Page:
I'm not totally sure how this happened, but despite seeing "Frozen" in theaters four times and owning the DVD, I haven't written anything here about it yet. So: "Frozen" makes me cry. So much. Like, you have no idea. I've cried more every time I've seen it, except the time it was playing at work when I was on register, and I only cried a little bit, because I had a line of customers and had to choke it back.
There are a ton of reasons why it makes me cry so much. Like, for the first half of the movie, every emotional beat is deeply moving and evocative for me for a different reason.
- The opening song is just hard and painful when you imagine it being about Elsa struggling to control her powers. (It comes off as creepier if you imagine the ice to be a metaphor for Elsa, which is how my partner read it at first.)
- The scene with Anna and Elsa as little kids is sad all the way from the start, when you know where it's going -- not just for the next few minutes, but for the next decade or more of Anna and Elsa's lives.
- "Do you wanna build a snowman?" -- like, holy crap. That's got to be the most painful question for Elsa to hear, and Anna has no way of knowing why it could possibly be anything but a fond memory. And Anna's loneliness and isolation hurts, too -- she's pushing her sister away, asking her to play like that, but she doesn't know why. She lacks vital information, so she can't learn how to improve her relationship with her sister, or why it's broken.
- "For the first time in forever" is kind of a joyful song, but the fact that it's such an explosion of happiness comes from a place of lifelong loneliness and isolation, and I don't know about the rest of the audience but I have trouble hearing Anna be happy in the beginning without feeling like it's a very, very thin layer of ice over a deep lake of sadness and fear.[1. Ice metaphor: sorry not sorry.]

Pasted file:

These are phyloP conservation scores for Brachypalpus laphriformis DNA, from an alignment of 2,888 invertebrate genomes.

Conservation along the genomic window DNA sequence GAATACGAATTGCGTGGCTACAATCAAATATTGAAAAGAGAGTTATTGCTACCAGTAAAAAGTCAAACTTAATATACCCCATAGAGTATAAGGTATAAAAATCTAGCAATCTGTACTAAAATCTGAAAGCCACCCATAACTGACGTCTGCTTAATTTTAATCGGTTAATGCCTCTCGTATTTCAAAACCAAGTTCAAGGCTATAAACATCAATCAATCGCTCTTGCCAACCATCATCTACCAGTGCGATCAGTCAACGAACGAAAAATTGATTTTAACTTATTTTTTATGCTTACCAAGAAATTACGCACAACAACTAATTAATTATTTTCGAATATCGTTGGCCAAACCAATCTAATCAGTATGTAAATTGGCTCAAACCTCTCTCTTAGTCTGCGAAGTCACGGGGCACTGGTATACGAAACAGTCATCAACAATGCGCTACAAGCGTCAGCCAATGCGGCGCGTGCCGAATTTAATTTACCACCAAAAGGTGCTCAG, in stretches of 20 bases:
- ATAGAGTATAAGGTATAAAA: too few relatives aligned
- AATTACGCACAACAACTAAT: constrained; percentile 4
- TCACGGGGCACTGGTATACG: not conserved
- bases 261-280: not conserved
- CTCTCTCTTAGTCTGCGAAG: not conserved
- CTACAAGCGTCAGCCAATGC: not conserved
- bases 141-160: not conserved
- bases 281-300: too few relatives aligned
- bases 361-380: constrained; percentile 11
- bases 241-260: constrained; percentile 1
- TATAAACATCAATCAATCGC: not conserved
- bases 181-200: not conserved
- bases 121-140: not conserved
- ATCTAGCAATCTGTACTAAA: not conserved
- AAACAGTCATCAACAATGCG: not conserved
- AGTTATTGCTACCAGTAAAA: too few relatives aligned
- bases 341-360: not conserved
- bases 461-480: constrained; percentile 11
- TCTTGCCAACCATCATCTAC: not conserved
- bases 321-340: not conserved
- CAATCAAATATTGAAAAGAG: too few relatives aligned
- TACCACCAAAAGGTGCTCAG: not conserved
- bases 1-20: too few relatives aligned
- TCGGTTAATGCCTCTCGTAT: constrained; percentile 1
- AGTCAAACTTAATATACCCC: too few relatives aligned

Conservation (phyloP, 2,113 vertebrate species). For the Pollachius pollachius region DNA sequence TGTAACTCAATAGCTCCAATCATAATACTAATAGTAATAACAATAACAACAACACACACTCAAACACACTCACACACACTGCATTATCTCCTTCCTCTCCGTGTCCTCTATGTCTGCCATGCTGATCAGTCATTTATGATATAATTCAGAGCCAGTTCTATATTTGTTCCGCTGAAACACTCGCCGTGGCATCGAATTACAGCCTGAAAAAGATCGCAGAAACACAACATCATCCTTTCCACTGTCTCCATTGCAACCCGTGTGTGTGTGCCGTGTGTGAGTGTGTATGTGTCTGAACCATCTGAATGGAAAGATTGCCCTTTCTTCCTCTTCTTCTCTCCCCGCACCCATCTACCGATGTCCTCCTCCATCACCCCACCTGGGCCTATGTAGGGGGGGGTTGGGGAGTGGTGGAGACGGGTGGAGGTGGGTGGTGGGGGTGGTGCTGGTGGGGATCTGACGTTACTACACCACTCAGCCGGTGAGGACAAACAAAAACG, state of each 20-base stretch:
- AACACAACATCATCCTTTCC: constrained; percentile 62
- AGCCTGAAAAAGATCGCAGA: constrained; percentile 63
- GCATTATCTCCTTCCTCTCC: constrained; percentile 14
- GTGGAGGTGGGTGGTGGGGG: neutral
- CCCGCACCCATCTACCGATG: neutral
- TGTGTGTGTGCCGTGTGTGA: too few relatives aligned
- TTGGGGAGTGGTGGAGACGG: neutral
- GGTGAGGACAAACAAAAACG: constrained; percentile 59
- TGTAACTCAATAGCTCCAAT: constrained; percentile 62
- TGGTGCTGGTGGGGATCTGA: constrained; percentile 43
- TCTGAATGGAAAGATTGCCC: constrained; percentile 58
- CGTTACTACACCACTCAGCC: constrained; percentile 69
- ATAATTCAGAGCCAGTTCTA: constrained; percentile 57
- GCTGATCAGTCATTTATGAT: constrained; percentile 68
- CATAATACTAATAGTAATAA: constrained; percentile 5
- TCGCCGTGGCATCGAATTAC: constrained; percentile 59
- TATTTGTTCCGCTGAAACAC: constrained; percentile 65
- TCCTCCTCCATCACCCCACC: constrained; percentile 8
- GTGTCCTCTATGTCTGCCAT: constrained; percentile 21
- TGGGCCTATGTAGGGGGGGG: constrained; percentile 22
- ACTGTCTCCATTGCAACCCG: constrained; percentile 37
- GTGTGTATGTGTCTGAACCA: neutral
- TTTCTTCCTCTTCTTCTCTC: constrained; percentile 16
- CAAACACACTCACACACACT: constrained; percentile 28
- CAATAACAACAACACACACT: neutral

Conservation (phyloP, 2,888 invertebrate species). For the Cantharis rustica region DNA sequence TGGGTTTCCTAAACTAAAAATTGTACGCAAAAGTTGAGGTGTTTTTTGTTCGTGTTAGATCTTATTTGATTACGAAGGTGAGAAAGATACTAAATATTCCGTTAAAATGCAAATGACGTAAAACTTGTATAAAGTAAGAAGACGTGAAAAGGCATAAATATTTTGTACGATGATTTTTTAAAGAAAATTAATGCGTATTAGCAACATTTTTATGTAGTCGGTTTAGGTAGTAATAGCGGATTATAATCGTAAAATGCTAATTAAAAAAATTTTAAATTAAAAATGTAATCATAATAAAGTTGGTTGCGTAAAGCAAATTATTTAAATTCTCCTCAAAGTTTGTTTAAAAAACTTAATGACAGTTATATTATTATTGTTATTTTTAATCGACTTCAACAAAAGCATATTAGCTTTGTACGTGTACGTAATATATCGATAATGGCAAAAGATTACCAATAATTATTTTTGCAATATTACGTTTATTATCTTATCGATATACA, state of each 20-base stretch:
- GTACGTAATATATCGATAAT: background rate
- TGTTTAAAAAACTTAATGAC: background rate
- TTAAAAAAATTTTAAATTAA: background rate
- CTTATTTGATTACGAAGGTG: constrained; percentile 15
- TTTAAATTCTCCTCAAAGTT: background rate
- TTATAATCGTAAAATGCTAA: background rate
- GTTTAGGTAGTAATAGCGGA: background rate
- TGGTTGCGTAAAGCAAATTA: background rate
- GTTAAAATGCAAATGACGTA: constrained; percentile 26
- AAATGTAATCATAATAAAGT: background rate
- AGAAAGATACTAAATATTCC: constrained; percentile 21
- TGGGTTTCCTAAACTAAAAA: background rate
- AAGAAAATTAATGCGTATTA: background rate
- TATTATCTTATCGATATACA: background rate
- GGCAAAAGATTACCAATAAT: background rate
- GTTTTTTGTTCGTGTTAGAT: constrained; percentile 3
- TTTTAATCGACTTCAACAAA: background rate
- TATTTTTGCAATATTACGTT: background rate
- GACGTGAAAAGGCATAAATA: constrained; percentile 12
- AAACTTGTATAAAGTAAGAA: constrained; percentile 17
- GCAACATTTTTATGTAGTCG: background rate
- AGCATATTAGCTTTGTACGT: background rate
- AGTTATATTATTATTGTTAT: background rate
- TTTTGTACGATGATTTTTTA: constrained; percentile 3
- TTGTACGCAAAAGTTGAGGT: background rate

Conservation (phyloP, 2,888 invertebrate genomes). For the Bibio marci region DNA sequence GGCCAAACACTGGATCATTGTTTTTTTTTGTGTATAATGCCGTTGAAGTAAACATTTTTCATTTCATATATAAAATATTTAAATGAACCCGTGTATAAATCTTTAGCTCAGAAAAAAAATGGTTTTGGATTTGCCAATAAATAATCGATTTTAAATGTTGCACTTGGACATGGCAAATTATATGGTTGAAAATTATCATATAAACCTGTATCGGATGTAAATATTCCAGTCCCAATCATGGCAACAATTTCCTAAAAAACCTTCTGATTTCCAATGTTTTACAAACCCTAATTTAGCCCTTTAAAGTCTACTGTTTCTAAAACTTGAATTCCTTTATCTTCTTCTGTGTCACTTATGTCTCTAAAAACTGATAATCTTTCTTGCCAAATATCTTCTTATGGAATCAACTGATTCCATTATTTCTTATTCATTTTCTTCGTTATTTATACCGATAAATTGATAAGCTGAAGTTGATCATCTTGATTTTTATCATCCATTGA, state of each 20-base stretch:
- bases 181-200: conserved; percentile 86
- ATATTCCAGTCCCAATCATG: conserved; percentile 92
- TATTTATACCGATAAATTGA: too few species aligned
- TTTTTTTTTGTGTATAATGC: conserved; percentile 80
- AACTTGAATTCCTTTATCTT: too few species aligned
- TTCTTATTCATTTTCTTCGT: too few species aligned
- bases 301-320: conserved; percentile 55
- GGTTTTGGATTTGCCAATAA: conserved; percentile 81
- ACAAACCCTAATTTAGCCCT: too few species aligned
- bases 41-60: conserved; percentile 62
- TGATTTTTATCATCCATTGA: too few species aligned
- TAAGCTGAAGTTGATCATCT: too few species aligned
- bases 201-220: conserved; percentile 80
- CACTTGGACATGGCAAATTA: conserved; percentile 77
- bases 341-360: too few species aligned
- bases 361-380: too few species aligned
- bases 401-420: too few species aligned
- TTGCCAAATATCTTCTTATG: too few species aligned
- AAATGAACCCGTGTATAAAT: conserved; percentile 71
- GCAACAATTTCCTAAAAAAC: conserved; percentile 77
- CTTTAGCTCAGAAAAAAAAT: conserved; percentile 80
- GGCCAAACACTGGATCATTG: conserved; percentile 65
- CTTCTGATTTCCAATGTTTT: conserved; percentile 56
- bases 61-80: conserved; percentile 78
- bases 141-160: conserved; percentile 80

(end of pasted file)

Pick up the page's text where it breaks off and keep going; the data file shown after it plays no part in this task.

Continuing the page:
- Elsa's much more straightforward pain and repression in that scene echoes a lot of my experiences, as a queer person growing up in a homophobic environment.
- And while we're there, I want to point out that this movie does a great job at making the point that even if your parents love you very, very much, they can still totally fuck up as parents and ruin everything. It never quite pins blame on them in a straightforward way, but I'm glad at least that Elsa and Anna don't spend a ton of time somewhere gushing about how much they loved their parents and how great they were.
- After "Love is an open door," when Elsa tells Anna she can't marry Hans, it's hard to hold in your head what she's telling Anna -- what Anna's hearing -- that the gates are going to close, that the one night Anna gets to see the rest of the world is over and she didn't escape, that it's back to hiding in a castle from the world, with her sister hiding from her, for the rest of her life.
- When Elsa's powers are revealed, it's such an incredibly real seeming panic attack, every beat of it makes me sob.
- "Let It Go" hurts so much -- I empathize with the feeling and the experience of believing yourself to be so wrong, so unfit for the normal world, that huge losses are a relief, that every step of progress and achievement is back-handed -- you're deeper and deeper into the closet, and more and more, it feels like there's no way out, that there's nowhere to go but crashing down.
- It's also painful in a happy kind of way to see how immediately, effortlessly Elsa is able to use her powers to create beauty and stability and order, that her first gestures are sweeps of gentle snow, then she creates one of the most loving characters in the series -- how long could she have felt this safe and happy, if her parents hadn't decided that her abilities meant she was fundamentally fucked up?
After that, the sobbing bits become fewer and farther between, but plenty still exist.
I know there's a lot to criticize in "Frozen," from the all-white cast to its context within the larger Disney canon, its appropriation of Sami culture for window-dressing, and so on. Like, it'd be cool if one of these days instead of a character who's a really strong metaphor for queerness, there were an actual queer character.
But I teared up just writing this post, and I think "Frozen" is going last in my life as deeply, personally meaningful movie.